Residential tenancy rules protect landlords, tenants

The provincial government’s Residential Tenancy Branch has taken its first tour of the region to hold information workshops

Nithya Mascarenhas from the provincial Residential Tenancy Branch.

Due to wild changes in housing prices and availability because of increased industrial activity in the north, the provincial government’s Residential Tenancy Branch has taken its first tour of the region to hold information workshops.

Held in Terrace at city hall May 11 and 12, organizer Nithya Mascarenhas from the tenancy branch says that the information she provided at the workshop was directed at informing tenants and landlords of their legal rights.

“Because of all the natural resource development in the north there are lots of housing issues and questions and we are letting people know what the rules are and how to get help if you need it,” she said. “Very often when landlords and tenants are in conflict, they tend to phone the police and the police are limited in terms of what they can do in tenancy matters. They don’t have authority over the residential tenancy act, they have authority over the criminal code.”

That’s where the Residential Tenancy Branch comes in. They will tell people know what the law is and what someone’s options are for arbitration. Some rules protect the landlord and others protect the tenant.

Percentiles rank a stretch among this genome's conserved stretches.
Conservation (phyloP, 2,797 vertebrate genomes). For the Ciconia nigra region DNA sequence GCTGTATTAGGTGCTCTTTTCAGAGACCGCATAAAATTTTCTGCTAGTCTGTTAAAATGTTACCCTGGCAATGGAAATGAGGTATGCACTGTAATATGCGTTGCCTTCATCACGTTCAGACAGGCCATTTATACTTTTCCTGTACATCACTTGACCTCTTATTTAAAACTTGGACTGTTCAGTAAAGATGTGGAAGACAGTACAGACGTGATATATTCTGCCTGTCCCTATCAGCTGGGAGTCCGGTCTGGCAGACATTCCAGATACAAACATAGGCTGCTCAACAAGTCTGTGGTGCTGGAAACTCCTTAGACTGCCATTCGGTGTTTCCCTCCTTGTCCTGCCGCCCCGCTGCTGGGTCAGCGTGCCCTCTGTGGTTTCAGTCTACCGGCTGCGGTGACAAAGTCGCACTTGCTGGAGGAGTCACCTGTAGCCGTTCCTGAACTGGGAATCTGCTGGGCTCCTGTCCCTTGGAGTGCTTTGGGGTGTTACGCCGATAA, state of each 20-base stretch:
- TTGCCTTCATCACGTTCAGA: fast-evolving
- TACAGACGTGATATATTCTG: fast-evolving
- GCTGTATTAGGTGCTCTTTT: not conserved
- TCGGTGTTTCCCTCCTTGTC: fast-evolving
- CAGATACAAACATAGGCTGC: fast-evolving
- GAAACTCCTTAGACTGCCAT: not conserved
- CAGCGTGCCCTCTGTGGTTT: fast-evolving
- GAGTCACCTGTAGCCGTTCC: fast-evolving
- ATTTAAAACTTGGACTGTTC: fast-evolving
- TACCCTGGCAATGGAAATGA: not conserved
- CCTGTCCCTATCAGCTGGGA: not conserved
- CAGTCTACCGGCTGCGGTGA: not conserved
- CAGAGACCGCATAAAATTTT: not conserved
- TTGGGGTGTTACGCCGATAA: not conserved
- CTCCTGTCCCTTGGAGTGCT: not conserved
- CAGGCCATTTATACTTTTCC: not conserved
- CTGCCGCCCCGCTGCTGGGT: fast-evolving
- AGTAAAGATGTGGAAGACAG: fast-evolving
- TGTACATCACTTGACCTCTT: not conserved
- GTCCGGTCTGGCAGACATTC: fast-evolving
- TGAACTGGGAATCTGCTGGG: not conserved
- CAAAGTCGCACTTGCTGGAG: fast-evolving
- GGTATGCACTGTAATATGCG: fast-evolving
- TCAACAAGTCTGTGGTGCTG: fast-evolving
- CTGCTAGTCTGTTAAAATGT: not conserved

For example, a landlord is only permitted to raise rent once a year and the maximum is 2.5 per cent. They also have to give three months before they do so.

And there are rules to protect landlords trying to sell their houses.

One rule in this category is that it is illegal for the tenants to spread false rumours about the quality of the house to prospective buyers, something that more than one landlord at the meeting had happen.

The workshop also focused on eviction protocol. For example, those who attended learned that the tenant has to leave within 10 days if they don’t pay the rent. If they don’t leave, the landlord has to apply for an order of possession which takes another two weeks if the paperwork is done right.